Wrestle – Release (Ringen – Lassen)
Introduction to the exhibition at Kunstverein Mönchengladbach, 12.03.–31.05.2020
Dr. Maria Müller-Schareck, Curator, ‘Kunstsammlung Nordrhein-Westfalen’, Düsseldorf.
Kirstin Arndt gives us a two-concept title to her exhibition in the ‘Kunstverein’ in Mönchengladbach; it will take place in the open, two-storeyed hall of a former textile factory on the edge of town. The two concepts have everything to do with the field of artistic activity: ‘Wrestle – Release’. ‘Wrestle’ is associated with the actions, for example, of struggle, argument, exertion, but also with the overcoming of difficulties and the striving for spiritual freedom; ‘Release’, meanwhile, applies to the conscious – or even simply intuitive – letting go, stopping (as in the termination of action), leaving something be, and as it is for a while, or even discarding something. The artist thus encourages us to view the decisive point in the creative process: the moment in which the active phase has been concluded, in which conception and realisation, idea and form are in perfect harmony. And that’s it.
The phase of the ‘wrestle’ in which both the physical altercation with an opponent, and the philosophical aspects of a wrestle for knowledge and truth are touched upon, is always, with Kirstin Arndt, a search for associations: connections between the work itself and its location. Many of the artist’s creations have no stable form – they rather exist as elements added to each other: depots of materials with specific characteristics which are linked with cord, rings, loops, and hooks. They thus allow for many different ways in which they might be classified or arranged in a particular sequence; this leaves room for them to respond to a variety of spatial situations.
Everything is built on the basic elements of artistic form: line; surface; colour. Once the form is transposed into the location, this becomes the area of reference, along with its associated walls, ceiling and floor. The lines are poles or bars made of wood or aluminium; there are plastic strips or even neon tubes, yarns, cables, ropes and cords. Surfaces take the form of rigid or flexible materials, metal plates or sheet metal, paper, wooden boards and roof panels, PVC tarpaulin, packaging materials, layers of foam, painters’ felt or fleece blankets. These products were developed outside of the artistic world and are able to enrich the latter with their particular qualities. Kirstin Arndt will often use the colours available from production in industry – she prefers black, metallic shades, a light blue, a powerful orange – or she gets professionals to spray the surfaces according to her instructions. The overlap between workshop and industrial production is therefore a broad one. Kirstin Arndt brings together the elements in the location as a temporary shut-down; but this, nonetheless, in no way dampens the acknowledged changeability of most of the works and thereby offers the option of renewed activity.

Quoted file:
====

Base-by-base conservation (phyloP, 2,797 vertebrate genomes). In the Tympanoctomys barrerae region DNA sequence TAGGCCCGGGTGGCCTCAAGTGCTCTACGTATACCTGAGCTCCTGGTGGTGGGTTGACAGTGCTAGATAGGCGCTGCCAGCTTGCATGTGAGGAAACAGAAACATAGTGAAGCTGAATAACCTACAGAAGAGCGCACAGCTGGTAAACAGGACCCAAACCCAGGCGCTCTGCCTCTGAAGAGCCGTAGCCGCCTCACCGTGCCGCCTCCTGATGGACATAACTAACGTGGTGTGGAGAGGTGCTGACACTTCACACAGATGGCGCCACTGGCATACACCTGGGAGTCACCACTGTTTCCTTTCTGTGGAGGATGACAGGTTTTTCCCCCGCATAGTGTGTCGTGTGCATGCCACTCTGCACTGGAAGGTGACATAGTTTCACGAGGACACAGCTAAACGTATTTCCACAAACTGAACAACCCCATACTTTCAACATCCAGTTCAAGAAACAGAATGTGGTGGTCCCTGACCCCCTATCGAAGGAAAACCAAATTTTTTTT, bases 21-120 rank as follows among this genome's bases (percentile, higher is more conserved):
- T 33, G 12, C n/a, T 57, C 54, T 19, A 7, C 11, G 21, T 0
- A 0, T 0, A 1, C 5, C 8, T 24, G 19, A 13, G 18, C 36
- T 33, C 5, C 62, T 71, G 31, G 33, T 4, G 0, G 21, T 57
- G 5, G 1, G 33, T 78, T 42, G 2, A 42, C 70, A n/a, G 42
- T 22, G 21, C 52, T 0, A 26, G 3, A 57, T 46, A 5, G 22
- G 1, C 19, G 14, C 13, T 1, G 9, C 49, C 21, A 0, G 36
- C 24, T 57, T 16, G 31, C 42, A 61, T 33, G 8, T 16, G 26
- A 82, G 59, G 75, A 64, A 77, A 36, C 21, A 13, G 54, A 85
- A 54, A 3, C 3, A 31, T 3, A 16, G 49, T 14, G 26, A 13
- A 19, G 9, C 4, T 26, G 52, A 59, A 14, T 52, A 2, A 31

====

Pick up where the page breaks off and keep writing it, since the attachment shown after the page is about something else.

For example, this is the case in a group of formations made of rings: circular rounded, blackened steel rods with differing diameters are strung together; a single ring is fastened on a cord above your head, and then the ‘chain’ continues on, tumbling from its secured position. You examine the links, you notice the various sizes of the rings, you count and wonder: is everything simply random, or is there some sort of underlying system? Indeed the total number of all the rings of two or three metres’ circumference corresponds to the length of the surrounding walls of the room in which the rings are installed: 59 metres in this case. This measured line is divided and distributed amongst the rings; the number of these is dictated exclusively by the dimension of the room. The artist is thereby following a self-imposed rule: she accepts the dimensions of the room as a given size and she transposes this into a modular system which offers her separate spheres in which to operate. She alone decides how the rings are strung together and how they are positioned and therefore how they relate to each other and to the location itself: hanging in front of the wall; hitting the ground; lying on the floor, or resting against a wall.